18. If I had a dictionary, I guess I could look up what it was! Lists vs. Dictionaries Lists are not perfect… reference 42 5 You can't choose what to name data. L L[0] L[1] L[0], L[1], … You have to start at 0. L[1985] = 'ox' L[1986] = 'tiger' Some operations can be slow for big lists … if'tiger'in L:

  19. This seems like the key to dictionaries' value… Lists vs. Dictionaries In Python a dictionaryis a set of key - value pairs. >>> d = {} >>> d[1985] = 'ox' >>> d[1986] = 'tiger' >>> d {1985: 'ox', 1986: 'tiger'} >>> d[1985] 'ox' >>> d[1969] key error It's a list where the index can be any immutable-typekey.

  20. This seems like the key to dictionaries' value… Lists vs. Dictionaries In Python a dictionaryis a set of key - value pairs. >>> d = {} >>> d[1985] = 'ox' >>> d[1986] = 'tiger' >>> d {1985: 'ox', 1986: 'tiger'} >>> d[1985] 'ox' >>> d[1969] key error creates an empty dictionary,d 1985 is the key 'ox' is the value 1986 is the key 'tiger' is the value Anyone seen this before? Retrieve data as with lists… or almost ! It's a list where the index can be any immutable-typekey.

  21. More on dictionaries They don't seem moronic to me! Dictionaries have lots of built-in methods: >>> d = {1985: 'ox', 1986: 'tiger'} >>> d.keys() [ 1985, 1986 ] >>> 1986 ind True >>> 1969 ind False >>> d.pop( 1985 ) 'ox' get all keys check if a key is present delete a key (and its value) And if it's not present?

  22. A challenge… states = { 'CA': 0, … } def stateChallenge( states ): """ states is a dictionary of the US western states -- the challenge is to name them all! """ whileTrue: guess = raw_input("Name a western state: ") if guess in states == False: print 'Try again...' elif states[guess] == 0: print 'Yes!' states[guess] += 1 else: print 'Already guessed...' print 'Phew!' help?!

  23. A family dictionary?

  24. A family dictionary… T = {'abe' :['homer','herb'], 'jackie':['marge','patty','selma'], 'homer' :['hugo','bart','lisa','maggie'], 'marge' :['hugo','bart','lisa','maggie']} keys can be any immutable type values can be any type at all… T['abe'] How to get 'selma' from T?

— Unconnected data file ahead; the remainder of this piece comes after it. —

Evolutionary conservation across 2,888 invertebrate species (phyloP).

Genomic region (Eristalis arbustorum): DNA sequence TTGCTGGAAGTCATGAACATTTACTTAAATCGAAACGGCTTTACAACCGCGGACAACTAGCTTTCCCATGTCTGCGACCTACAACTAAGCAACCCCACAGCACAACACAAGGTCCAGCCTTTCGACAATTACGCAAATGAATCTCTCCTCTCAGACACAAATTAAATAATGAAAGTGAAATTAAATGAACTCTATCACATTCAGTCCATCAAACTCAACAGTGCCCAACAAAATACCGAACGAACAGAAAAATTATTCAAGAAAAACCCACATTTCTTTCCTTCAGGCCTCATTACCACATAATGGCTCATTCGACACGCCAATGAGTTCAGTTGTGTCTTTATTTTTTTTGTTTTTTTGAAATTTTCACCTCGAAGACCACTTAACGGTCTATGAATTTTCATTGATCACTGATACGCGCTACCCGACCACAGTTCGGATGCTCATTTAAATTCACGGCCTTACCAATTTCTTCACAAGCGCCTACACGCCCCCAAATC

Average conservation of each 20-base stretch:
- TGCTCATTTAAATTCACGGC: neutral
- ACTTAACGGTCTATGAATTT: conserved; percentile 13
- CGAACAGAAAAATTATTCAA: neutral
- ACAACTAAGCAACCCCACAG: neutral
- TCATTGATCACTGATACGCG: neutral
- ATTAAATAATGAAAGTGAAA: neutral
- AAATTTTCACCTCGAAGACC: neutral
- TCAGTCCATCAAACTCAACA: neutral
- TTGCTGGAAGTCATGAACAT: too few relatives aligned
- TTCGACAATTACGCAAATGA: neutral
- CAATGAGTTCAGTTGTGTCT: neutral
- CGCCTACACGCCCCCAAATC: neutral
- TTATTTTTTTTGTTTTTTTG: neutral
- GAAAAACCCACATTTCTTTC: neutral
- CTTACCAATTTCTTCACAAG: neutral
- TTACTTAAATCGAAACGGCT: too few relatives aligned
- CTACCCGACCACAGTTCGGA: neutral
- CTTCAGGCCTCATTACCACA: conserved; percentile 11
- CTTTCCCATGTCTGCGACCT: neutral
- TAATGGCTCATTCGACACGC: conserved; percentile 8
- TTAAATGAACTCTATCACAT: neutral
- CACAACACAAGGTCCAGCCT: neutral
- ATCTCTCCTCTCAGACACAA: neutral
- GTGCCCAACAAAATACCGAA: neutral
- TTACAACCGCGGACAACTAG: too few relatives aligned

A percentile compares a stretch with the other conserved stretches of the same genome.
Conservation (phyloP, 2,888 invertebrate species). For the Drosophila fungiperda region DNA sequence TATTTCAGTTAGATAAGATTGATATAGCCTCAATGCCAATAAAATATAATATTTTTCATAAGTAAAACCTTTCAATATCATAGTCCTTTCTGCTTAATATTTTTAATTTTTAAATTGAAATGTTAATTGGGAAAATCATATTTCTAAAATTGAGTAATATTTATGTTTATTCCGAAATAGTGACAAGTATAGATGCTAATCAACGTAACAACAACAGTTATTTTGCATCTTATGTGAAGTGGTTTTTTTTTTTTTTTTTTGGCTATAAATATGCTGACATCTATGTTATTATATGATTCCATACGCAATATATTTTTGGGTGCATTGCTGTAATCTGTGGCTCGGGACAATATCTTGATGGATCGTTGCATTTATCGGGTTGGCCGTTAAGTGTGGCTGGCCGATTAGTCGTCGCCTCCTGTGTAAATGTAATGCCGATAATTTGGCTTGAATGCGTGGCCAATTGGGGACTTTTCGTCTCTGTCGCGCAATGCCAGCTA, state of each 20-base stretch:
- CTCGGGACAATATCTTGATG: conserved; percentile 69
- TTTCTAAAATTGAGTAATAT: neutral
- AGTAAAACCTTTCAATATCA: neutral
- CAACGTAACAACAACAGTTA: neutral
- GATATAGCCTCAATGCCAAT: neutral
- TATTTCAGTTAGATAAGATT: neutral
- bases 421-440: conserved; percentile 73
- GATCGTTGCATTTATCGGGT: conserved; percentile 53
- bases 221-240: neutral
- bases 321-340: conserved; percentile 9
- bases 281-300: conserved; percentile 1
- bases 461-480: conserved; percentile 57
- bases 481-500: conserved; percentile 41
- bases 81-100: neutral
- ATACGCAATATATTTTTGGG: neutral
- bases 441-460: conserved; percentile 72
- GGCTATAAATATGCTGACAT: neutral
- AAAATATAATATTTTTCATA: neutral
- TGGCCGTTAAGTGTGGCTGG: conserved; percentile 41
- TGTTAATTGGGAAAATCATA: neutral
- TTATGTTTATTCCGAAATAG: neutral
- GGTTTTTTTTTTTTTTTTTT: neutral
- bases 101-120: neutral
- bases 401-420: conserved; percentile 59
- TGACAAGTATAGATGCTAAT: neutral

25. A functional family? def favChild( person, Tree ): """ person is a name (a string) Tree is a dictionary of children returns person's favorite child """ if person in Tree: Kids = Tree[person] Kids.sort() return Kids[0] else: return 'no children' Who is favored ? Side effects ?

  26. A functional family? For example, >>> addChild('lisa', T,'abejr') def addChild( person, Tree, jr ): """ adds person's new child to Tree """

  27. def favChild( person, Tree ): if person in Tree: Kids = Tree[person] Kids.sort() return Kids[0] else: return'no children' Based on favChild, write favGChild to return the first grandchild alphabetically - or return 'no one' if there are none. def favGChild( person, Tree ): GC = [] our list of GChildren

  28. Name that author… ?

  29. Name that author… ?

  30. Markov Model Technique for modeling any sequence of natural data 1st-order Markov Model Each item depends on only the item immediately before it . I like spam. I like toast and spam. I eat ben and jerry's ice cream too. The text file: The Model:

  31. Markov Model Technique for modeling any sequence of natural data 1st-order Markov Model Each item depends on only the item immediately before it . I like spam. I like toast and spam. I eat ben and jerry's ice cream too. The text file: { 'toast': ['and'], 'and' : ['spam.', "jerry's"], 'like' : ['spam.', 'toast'], … 'ben' : The Model:

  32. Markov Model Technique for modeling any sequence of natural data Each item depends on only the item immediately before it . I like spam. I like toast and spam. I eat ben and jerry's ice cream too. The text file: { 'toast': ['and'], 'and' : ['spam.', "jerry's"], 'like' : ['spam.', 'toast'], 'ben' : ['and'], 'I' : The Model:

  33. Markov Model Technique for modeling any sequence of natural data Each item depends on only the item immediately before it . I like spam. I like toast and spam. I eat ben and jerry's ice cream too. The text file: { 'toast': ['and'], 'and' : ['spam.', "jerry's"], 'like' : ['spam.', 'toast'], 'ben' : ['and'], 'I' : ['like', 'like', 'eat'] The Model: How to get toI?